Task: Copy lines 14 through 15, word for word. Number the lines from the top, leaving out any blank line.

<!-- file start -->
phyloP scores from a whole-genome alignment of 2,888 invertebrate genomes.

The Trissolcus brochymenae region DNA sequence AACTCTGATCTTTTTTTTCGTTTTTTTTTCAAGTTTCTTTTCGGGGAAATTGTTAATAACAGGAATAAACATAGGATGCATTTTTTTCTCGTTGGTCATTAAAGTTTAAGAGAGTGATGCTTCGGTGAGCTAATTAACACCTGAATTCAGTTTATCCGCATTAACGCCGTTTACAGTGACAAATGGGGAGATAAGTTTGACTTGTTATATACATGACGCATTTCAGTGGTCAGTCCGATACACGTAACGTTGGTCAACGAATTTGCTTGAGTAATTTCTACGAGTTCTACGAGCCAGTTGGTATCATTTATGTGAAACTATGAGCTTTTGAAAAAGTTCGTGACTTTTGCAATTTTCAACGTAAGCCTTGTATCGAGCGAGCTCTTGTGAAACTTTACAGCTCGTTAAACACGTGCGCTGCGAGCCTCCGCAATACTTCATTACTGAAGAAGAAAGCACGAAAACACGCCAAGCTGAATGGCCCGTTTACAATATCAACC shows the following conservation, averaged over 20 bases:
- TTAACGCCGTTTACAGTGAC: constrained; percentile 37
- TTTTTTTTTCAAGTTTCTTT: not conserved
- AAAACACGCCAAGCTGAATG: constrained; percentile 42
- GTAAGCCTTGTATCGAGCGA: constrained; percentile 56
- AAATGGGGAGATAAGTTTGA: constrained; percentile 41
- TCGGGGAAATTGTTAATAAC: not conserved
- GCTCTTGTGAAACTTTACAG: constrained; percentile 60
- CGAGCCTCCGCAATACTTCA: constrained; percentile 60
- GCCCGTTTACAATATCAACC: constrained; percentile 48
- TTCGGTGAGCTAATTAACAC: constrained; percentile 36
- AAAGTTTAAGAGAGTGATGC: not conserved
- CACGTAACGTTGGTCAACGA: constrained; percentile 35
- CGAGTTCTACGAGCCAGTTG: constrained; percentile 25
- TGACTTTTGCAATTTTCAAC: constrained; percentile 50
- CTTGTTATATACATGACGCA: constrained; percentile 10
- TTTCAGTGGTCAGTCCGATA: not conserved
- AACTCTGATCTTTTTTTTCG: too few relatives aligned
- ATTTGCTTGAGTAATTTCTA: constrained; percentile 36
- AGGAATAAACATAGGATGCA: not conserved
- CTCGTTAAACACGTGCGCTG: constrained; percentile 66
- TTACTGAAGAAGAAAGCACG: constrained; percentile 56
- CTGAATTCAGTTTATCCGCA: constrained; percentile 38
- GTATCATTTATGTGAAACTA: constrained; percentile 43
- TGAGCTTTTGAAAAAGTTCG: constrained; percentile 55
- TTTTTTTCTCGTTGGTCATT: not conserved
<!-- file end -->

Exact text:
- CACGTAACGTTGGTCAACGA: constrained; percentile 35
- CGAGTTCTACGAGCCAGTTG: constrained; percentile 25